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The need to work together in a system under pressure

By Dr Neasa Conneally - 14th May 2023

system under pressure

The time has come for GPs and hospital doctors to discuss our respective roles and how communication can be improved

Loathe as I am to start turf wars or enmities in the vein of the Montagues and Capulets, the Jets and the Sharks, or medics and surgeons, but it’s about time that GPs had a chat with our hospital colleagues about our respective roles and how we can best interact with each other. For the most part we all get along very well – we’re grateful for what our hospital colleagues do and feel sorry for those who only have the capacity to do one specialty rather than them all. All joking aside, it is time to say that we are not your community interns and cannot continue doing all the little jobs that you would rather not do.

Look we get it, we absolutely understand that we’re often the main co-ordinator of care for our patients and it isn’t always appropriate for referrals to come from the likes of the emergency department. However, we were all taught that if you order a test it is your responsibility to follow the results and it is getting tiresome to receive a shopping list of ‘GP to do x, y, and z’ at the end of a discharge summary, particularly when they are not within our gift due to the limitations of the system we are working in.

Without wanting to name names, there are particular services that are worse than others for this. I understand the strain that the mental health services, particularly those for children and adolescents are under, but it is not appropriate for all monitoring of care, such as ECGs and bloods, to be delegated back to the GP, especially when it can often seem like a delaying tactic for patients who desperately need to be seen by these services as soon as possible.

Other egregious examples I have heard are surgical services writing to a GP asking them to arrange all pre-operative imaging for a procedure that they had been scheduled for and to then kindly send the results back into the surgical team. Access to diagnostics in the community has been a game-changer for general practice and the system would now fail to function without it. However, quirks in the system, in which we often get an MRI faster than a hospital service can, do not mean that it is now up to us to organise everything and then be clinically responsible for whatever results those tests might reveal.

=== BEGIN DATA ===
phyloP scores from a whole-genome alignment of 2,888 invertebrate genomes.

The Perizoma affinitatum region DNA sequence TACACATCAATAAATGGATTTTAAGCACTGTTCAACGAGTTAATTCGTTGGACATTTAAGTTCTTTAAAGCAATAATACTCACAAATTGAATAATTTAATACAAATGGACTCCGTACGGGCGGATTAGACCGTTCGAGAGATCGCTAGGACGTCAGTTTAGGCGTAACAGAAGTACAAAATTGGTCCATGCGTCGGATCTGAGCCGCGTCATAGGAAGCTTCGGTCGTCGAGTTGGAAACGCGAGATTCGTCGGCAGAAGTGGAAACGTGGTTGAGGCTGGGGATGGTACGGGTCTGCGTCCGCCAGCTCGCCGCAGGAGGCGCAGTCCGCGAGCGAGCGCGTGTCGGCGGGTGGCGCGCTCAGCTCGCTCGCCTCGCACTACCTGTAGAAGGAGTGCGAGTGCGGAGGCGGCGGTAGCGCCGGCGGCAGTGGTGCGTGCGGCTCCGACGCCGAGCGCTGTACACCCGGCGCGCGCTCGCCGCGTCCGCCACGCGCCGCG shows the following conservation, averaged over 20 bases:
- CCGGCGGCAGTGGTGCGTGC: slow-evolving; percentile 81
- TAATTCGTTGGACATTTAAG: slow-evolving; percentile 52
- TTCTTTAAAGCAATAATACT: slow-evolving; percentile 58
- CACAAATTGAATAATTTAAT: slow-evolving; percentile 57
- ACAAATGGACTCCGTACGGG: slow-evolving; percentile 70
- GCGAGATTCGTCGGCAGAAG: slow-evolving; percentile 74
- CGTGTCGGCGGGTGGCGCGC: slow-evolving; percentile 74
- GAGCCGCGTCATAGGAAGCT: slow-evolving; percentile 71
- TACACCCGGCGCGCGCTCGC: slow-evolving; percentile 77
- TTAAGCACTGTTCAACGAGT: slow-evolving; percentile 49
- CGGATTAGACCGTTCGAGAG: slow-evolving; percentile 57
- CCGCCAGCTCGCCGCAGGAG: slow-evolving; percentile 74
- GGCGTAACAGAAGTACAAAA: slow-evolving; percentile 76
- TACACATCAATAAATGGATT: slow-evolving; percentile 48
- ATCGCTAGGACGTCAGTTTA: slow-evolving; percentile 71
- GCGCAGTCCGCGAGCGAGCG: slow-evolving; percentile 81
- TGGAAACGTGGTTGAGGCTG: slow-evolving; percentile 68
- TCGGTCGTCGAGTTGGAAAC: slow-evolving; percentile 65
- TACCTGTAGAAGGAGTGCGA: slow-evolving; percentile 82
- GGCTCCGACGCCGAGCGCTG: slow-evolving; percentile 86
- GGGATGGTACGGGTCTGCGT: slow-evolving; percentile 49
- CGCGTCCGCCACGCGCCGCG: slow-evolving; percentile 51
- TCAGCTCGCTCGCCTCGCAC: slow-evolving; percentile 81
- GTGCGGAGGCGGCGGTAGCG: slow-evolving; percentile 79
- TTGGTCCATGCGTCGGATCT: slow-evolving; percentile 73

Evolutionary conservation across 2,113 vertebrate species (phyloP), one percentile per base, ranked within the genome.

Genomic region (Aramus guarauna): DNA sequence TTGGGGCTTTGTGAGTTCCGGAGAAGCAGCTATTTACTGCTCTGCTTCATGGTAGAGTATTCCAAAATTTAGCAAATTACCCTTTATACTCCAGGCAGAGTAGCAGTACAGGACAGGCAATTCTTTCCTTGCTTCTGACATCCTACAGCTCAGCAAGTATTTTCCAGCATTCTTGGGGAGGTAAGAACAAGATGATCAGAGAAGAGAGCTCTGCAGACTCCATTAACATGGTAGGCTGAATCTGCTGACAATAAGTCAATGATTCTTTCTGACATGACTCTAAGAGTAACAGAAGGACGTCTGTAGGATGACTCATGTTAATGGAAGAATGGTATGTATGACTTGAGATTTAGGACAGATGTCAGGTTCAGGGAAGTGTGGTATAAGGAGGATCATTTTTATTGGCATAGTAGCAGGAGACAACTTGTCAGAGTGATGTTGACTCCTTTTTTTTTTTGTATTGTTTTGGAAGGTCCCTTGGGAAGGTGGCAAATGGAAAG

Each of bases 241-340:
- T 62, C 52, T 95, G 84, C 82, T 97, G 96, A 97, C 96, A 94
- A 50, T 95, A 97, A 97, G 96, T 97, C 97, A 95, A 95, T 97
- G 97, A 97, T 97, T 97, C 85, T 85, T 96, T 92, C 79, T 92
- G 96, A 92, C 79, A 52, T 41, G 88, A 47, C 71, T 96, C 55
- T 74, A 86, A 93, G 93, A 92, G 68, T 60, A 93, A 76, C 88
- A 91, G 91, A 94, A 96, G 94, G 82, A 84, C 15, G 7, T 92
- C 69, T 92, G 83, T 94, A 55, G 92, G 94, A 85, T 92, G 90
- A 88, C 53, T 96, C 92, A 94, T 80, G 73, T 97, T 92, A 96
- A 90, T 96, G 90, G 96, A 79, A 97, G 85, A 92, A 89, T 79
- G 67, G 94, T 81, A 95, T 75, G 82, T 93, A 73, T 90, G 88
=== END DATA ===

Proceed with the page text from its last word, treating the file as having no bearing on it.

The entire system is under strain and we all need to work together

Sure, it’s annoying, but it’s also a safety issue. We may often not get a letter until months later asking us to check potassium levels two weeks after discharge, leaving you to hope that your patient hasn’t gone into cardiac arrest due to hyperkalaemia in the meantime.

A lot of it comes down to who is writing the discharge summaries, usually the most junior of the hospital team. I remember finding writing discharge summaries absolutely the worst of the worst jobs as an NCHD and had no idea whether what I was writing on them was reasonable or not. I had no clue that GPs were not able to follow results of bloods ordered in the hospital, could not easily organise potassium level testing, and had no easy access to the likes of holter monitors in primary care.

I believe things are improving and that teaching the importance of communication between services is now a bigger part of intern induction than it was back in my day. Recent proposals to increase the number of intern posts in general practice can only be beneficial as it will facilitate the increasing of intern places nationally. They would also hopefully encourage more to go into GP training and create an understanding as to how our jobs work for those who aren’t lucky enough to see the light.

All of us support moves towards greater shared care and keeping the majority of care in the community rather than in secondary services is a laudable thing to aim for. However, we in the community already have the world and its mother seeming to think ‘ask your GP’ is the solution to all of life’s problems and we can’t sustain getting it from our colleagues too. The entire system is under strain and we all need to work together. GPs are more than happy to do as much of a work up for a patient as we can, but we’re all under enough pressure as it is without piling it on each other.

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